Flavor’s secret ingredient
Many factors create a good eating experience, but delivery is key
by Abbie Burnett
October 5, 2020
A thunderstorm rolls in above the parched Great Plains with all the usual effects, but no rain. Disappointment, like a tender steak without flavor.
Just as it takes certain factors to produce a great rainfall, so it goes with flavor. To quell a drought, you need rain. To satisfy consumers, you need flavor. Hint: it’s in the marbling.
Texas Tech University meat scientist Jerrad Legako spoke to that point during the American Society of Animal Science conference earlier this year.
“No question, flavor is at least equivalent to tenderness in importance to the overall eating experience, if not a little more,” he said. That’s partly due to improved beef tenderness since the late 1980s.
But what is flavor, and how do we experience it?
It’s a complex combination, said Legako.
More than taste on the tongue, flavor takes in perceptions of texture and mouth feel. It’s “olfaction,” as the scientist evokes the world of smell, and chemical reactions on the tongue that perceive spiciness. Ambiance and prior experiences complete the impression.
All of these affect perceptions of flavor, but Legako’s team looks for a nuanced key to the best beef-eating experiences.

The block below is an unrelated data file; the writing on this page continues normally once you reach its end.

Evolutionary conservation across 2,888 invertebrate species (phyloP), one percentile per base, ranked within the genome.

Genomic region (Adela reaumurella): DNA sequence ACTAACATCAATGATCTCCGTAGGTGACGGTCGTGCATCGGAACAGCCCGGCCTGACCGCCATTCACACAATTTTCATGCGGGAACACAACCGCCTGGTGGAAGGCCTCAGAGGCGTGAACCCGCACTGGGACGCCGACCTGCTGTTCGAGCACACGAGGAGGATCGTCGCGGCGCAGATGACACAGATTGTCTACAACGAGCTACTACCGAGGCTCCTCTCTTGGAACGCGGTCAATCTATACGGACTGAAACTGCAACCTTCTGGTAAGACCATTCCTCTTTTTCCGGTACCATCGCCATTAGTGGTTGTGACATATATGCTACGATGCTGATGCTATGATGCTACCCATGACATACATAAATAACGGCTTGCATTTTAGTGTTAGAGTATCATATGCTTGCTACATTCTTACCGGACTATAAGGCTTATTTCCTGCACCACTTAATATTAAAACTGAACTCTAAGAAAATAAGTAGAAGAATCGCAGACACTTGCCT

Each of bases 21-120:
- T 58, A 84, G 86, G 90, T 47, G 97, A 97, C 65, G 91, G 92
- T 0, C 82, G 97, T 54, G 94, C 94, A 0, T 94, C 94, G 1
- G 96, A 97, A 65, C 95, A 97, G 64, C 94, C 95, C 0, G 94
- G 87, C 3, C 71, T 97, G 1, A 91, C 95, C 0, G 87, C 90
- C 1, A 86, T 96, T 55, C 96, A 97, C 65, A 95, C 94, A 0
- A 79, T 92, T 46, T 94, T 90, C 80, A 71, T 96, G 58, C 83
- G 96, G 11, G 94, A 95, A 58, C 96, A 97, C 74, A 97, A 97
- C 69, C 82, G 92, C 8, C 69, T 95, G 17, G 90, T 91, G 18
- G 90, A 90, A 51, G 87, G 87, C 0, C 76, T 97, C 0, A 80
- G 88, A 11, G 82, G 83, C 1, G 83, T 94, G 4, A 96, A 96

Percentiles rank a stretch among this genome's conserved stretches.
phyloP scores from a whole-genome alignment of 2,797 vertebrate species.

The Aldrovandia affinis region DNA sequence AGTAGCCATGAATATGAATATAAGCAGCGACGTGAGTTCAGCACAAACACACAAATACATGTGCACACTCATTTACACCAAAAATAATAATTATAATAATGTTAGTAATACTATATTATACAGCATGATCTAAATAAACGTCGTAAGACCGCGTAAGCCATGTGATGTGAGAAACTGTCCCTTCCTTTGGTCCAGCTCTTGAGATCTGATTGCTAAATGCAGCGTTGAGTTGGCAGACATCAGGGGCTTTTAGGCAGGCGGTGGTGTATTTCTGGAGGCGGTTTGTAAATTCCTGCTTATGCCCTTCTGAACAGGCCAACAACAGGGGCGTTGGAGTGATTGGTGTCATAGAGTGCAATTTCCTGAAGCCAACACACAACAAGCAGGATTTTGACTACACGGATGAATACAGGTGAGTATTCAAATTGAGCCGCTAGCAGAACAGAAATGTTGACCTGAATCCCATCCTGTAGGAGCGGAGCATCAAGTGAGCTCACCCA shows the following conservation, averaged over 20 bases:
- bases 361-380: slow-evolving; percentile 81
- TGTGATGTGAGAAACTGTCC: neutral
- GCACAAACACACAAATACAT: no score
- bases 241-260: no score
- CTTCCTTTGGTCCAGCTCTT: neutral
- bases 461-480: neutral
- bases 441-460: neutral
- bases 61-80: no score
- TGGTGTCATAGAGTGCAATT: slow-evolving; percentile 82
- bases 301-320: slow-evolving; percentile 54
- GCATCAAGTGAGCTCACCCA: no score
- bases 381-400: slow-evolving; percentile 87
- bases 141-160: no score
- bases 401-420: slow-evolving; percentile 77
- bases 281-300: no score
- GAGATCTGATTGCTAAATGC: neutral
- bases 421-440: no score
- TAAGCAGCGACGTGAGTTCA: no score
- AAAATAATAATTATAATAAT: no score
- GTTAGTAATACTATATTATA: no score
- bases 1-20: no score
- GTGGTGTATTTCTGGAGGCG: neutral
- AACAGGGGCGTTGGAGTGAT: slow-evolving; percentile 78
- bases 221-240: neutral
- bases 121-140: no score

“With the sensitivity of the olfaction system, volatile compounds are incredibly important for our perceptions of flavor,” he said.
Volatile because they evaporate at room temperature, the organic compounds start as sugars, amino acids, lipids and thiamines, breaking down in beef’s aging, storage and cooking processes.
All but the fats are water soluble and provide basic tastes like sweet, sour, salty and bitter.
Then cookery enters with its Maillard reaction that reduces sugars and proteins to the volatile compounds like aldehydes we enjoy as a robust flavor profile. It’s how such flavors as nutty, roasted, garlicky, whiskey and honey get into browned foods like dumplings, cookies, biscuits, marshmallows—and steaks, of course.
“With time and temperature, you can kind of start to think about this as a chemistry equation,” Legako said. “You’re driving that reaction at different rates just depending on exposure time and the level of heat.”
Lipids, the top contributor, produce flavor through oxidation, he said, citing Australian studies: “Fat is the delivery system.” Among beef cuts with varying fat levels, those with the most would always deliver more of the same volatile compounds.
To be clear, the flavor components fat delivers come not from the fat but from the effects of cookery on amino acids and sugars, Legako said.
“Yet they’re dissolving in that fat, retained in that high-fat sample and being delivered,” he said, “an increased sensory response or a more intense beef flavor through the greater delivery of those volatile compounds.”
Basically, fat serves as a reservoir to deliver flavor.
Legako and team tested this reaction across different cookery types, higher degrees of doneness and different grades of beef. The consistent find? The higher the grade, the better the flavor, increasing linearly from Standard to Prime.
“This is at least some support for marbling content in a way influencing volatile compound delivery,” Legako said.
For a good thunderstorm, you need moisture, instability and a lifting mechanism. For good flavor, you need aging and heat, but it takes ample marbling to really deliver. That starts on the ranch.
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